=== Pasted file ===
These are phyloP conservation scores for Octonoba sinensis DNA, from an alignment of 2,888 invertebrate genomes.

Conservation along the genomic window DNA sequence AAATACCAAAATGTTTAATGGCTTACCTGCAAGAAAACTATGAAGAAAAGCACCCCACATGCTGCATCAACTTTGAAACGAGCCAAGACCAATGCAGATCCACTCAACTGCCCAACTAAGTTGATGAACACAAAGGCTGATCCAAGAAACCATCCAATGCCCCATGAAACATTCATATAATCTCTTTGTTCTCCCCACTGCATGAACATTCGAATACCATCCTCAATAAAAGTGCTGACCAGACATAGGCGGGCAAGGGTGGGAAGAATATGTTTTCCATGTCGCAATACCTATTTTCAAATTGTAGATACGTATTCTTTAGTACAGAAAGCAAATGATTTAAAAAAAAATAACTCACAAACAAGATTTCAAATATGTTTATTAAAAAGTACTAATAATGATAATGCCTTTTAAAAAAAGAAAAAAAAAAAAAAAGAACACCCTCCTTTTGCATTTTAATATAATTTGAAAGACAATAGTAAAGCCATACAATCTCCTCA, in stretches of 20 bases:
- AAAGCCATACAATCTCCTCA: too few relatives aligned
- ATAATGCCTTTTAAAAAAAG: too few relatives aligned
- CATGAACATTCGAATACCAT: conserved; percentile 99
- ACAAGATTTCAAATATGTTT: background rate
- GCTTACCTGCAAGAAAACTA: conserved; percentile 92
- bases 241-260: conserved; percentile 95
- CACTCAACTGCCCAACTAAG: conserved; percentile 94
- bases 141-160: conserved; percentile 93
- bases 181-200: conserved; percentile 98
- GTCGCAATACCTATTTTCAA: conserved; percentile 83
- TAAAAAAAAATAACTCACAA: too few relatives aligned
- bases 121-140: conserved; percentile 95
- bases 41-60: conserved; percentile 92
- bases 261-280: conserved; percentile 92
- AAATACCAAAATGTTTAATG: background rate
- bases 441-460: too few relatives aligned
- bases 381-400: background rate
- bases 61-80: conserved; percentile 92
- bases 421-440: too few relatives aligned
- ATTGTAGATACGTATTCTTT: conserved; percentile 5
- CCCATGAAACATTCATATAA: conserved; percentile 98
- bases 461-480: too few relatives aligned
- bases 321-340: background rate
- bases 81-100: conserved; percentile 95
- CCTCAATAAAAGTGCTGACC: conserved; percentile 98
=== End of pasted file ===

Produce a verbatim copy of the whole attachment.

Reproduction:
These are phyloP conservation scores for Octonoba sinensis DNA, from an alignment of 2,888 invertebrate genomes.

Conservation along the genomic window DNA sequence AAATACCAAAATGTTTAATGGCTTACCTGCAAGAAAACTATGAAGAAAAGCACCCCACATGCTGCATCAACTTTGAAACGAGCCAAGACCAATGCAGATCCACTCAACTGCCCAACTAAGTTGATGAACACAAAGGCTGATCCAAGAAACCATCCAATGCCCCATGAAACATTCATATAATCTCTTTGTTCTCCCCACTGCATGAACATTCGAATACCATCCTCAATAAAAGTGCTGACCAGACATAGGCGGGCAAGGGTGGGAAGAATATGTTTTCCATGTCGCAATACCTATTTTCAAATTGTAGATACGTATTCTTTAGTACAGAAAGCAAATGATTTAAAAAAAAATAACTCACAAACAAGATTTCAAATATGTTTATTAAAAAGTACTAATAATGATAATGCCTTTTAAAAAAAGAAAAAAAAAAAAAAAGAACACCCTCCTTTTGCATTTTAATATAATTTGAAAGACAATAGTAAAGCCATACAATCTCCTCA, in stretches of 20 bases:
- AAAGCCATACAATCTCCTCA: too few relatives aligned
- ATAATGCCTTTTAAAAAAAG: too few relatives aligned
- CATGAACATTCGAATACCAT: conserved; percentile 99
- ACAAGATTTCAAATATGTTT: background rate
- GCTTACCTGCAAGAAAACTA: conserved; percentile 92
- bases 241-260: conserved; percentile 95
- CACTCAACTGCCCAACTAAG: conserved; percentile 94
- bases 141-160: conserved; percentile 93
- bases 181-200: conserved; percentile 98
- GTCGCAATACCTATTTTCAA: conserved; percentile 83
- TAAAAAAAAATAACTCACAA: too few relatives aligned
- bases 121-140: conserved; percentile 95
- bases 41-60: conserved; percentile 92
- bases 261-280: conserved; percentile 92
- AAATACCAAAATGTTTAATG: background rate
- bases 441-460: too few relatives aligned
- bases 381-400: background rate
- bases 61-80: conserved; percentile 92
- bases 421-440: too few relatives aligned
- ATTGTAGATACGTATTCTTT: conserved; percentile 5
- CCCATGAAACATTCATATAA: conserved; percentile 98
- bases 461-480: too few relatives aligned
- bases 321-340: background rate
- bases 81-100: conserved; percentile 95
- CCTCAATAAAAGTGCTGACC: conserved; percentile 98